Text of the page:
With the miGut-Health research, we pursue three main objectives:
(1) To identify and validate gut health biomarkers
miGut-Health uses cutting-edge knowledge and extensive omics data (such as genomics, transcriptomics, proteomics or metabolomics, in which groups of biological molecules in an organism are studied and measured to understand how they affect its structure, function and behaviour) to identify important gut health biomarkers in the transition from health to disease. This includes molecular data like genetics and microbiome information (i. e. all microbes, such as bacteria, fungi, viruses and their genes that naturally live on and inside our bodies) as well as nutritional and lifestyle factors. We focus on people with IBD, individuals at high risk of developing IBD, and high-incidence population cohorts where IBD occurs more frequently than others. By analysing all this information holistically, we can find the most important signs of chronic inflammation that can lead to IBD.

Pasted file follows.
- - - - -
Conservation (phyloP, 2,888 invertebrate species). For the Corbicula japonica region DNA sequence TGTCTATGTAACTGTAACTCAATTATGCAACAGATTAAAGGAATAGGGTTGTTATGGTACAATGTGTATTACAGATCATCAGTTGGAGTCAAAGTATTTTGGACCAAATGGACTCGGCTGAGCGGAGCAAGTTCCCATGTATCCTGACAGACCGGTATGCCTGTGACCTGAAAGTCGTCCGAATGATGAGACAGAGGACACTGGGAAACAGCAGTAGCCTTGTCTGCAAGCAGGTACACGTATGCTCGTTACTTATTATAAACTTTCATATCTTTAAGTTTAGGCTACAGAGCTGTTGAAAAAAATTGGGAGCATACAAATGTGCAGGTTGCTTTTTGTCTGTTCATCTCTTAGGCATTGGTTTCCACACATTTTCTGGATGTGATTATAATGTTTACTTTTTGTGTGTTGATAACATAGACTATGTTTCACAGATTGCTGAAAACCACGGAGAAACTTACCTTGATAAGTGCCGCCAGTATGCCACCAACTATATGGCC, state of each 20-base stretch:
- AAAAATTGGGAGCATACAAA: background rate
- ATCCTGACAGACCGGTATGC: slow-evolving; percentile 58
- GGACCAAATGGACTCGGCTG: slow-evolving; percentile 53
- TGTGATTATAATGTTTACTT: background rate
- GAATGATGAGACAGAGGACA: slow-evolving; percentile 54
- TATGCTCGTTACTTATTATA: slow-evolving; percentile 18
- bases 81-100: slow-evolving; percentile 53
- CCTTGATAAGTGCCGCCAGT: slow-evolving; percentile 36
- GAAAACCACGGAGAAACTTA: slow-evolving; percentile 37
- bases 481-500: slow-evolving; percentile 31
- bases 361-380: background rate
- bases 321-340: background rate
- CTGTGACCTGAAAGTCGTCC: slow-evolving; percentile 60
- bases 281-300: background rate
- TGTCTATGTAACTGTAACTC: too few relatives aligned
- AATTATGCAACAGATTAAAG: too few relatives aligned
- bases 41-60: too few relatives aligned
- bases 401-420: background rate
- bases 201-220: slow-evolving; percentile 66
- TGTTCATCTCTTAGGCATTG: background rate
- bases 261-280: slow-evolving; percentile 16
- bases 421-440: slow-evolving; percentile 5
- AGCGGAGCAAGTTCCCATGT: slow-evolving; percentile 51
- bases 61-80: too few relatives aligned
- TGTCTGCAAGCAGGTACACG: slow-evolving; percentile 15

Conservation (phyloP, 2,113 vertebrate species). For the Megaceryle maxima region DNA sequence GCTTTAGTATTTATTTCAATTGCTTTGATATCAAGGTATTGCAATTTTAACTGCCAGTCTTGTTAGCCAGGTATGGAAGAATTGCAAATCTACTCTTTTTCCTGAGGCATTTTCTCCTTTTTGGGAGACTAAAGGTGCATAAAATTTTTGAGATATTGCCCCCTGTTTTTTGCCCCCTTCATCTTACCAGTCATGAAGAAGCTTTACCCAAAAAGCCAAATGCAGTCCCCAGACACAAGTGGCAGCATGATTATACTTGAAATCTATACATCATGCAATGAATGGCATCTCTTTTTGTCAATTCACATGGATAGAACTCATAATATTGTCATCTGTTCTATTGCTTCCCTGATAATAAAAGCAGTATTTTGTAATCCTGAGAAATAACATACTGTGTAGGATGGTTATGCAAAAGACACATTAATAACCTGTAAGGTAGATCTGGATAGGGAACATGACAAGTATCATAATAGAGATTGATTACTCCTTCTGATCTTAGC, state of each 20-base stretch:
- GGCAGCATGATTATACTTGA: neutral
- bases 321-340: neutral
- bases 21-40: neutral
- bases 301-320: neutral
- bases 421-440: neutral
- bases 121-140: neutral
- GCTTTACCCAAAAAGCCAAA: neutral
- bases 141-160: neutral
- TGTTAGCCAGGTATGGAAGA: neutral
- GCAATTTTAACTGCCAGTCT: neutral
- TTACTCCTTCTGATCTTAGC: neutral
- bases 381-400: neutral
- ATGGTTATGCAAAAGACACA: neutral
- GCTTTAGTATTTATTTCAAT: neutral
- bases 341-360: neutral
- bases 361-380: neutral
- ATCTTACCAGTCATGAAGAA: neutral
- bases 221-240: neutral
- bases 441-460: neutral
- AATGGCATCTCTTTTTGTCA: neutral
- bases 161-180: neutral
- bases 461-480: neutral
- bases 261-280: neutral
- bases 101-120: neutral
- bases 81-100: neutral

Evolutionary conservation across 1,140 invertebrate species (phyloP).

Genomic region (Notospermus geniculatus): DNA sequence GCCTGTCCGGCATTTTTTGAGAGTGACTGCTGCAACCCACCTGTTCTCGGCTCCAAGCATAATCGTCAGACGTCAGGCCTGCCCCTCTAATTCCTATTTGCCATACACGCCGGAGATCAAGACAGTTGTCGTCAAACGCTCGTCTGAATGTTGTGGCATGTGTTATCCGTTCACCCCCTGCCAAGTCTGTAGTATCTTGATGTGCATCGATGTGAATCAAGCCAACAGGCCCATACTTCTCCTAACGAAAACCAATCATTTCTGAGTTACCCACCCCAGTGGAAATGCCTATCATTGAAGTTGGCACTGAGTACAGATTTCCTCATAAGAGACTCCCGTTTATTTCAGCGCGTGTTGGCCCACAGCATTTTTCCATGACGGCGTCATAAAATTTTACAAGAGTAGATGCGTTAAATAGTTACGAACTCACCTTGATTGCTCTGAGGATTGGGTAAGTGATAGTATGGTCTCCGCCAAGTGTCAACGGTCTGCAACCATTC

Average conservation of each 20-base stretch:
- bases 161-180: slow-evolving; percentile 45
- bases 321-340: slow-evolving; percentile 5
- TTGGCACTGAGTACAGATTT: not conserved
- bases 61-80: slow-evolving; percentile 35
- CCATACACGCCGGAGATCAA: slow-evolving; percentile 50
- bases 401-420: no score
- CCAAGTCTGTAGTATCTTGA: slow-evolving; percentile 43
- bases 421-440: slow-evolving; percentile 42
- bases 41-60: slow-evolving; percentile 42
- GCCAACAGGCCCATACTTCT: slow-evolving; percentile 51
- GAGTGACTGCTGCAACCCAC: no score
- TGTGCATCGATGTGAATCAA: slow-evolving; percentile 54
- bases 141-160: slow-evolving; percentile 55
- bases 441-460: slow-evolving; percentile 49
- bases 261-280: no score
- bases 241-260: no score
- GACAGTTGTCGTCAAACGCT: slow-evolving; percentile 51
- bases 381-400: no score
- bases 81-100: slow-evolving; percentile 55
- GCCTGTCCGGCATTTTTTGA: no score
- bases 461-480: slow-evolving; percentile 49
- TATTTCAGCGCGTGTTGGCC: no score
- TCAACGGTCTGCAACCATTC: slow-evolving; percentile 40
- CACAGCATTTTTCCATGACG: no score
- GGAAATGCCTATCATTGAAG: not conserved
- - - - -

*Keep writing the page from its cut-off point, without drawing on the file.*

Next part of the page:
(2) To assess personalised prevention measures to improve gut health
While diet is one of the major factors associated with gut health, there is currently insufficient proof to make any specific, personalised dietary recommendations for preventing and managing IBD. Therefore, miGut-Health is pioneering a proof-of-concept controlled clinical trial on the effects of a nutrient-elimination (gluten-free) and an anti-inflammatory diet. We aim to study how diet can help reduce intestinal inflammation, prevent or even reverse disease and which role the microbiome plays in helping restore gut health.
(3) To develop citizen gut health engagement strategies and digital tools
miGut-Health aims to improve the health and quality of life of people with IBD. To this end, miGut develops personalised strategies for self-care and lifestyle changes, supported by eHealth technologies and web-based learning methods. miGut-Health analyses how lifestyle factors affect the health-to-disease transition and the disease course. Our teams work with people diagnosed with IBD, high-risk individuals, the general population, and healthcare professionals in collaboration with EU-wide patient associations and networks.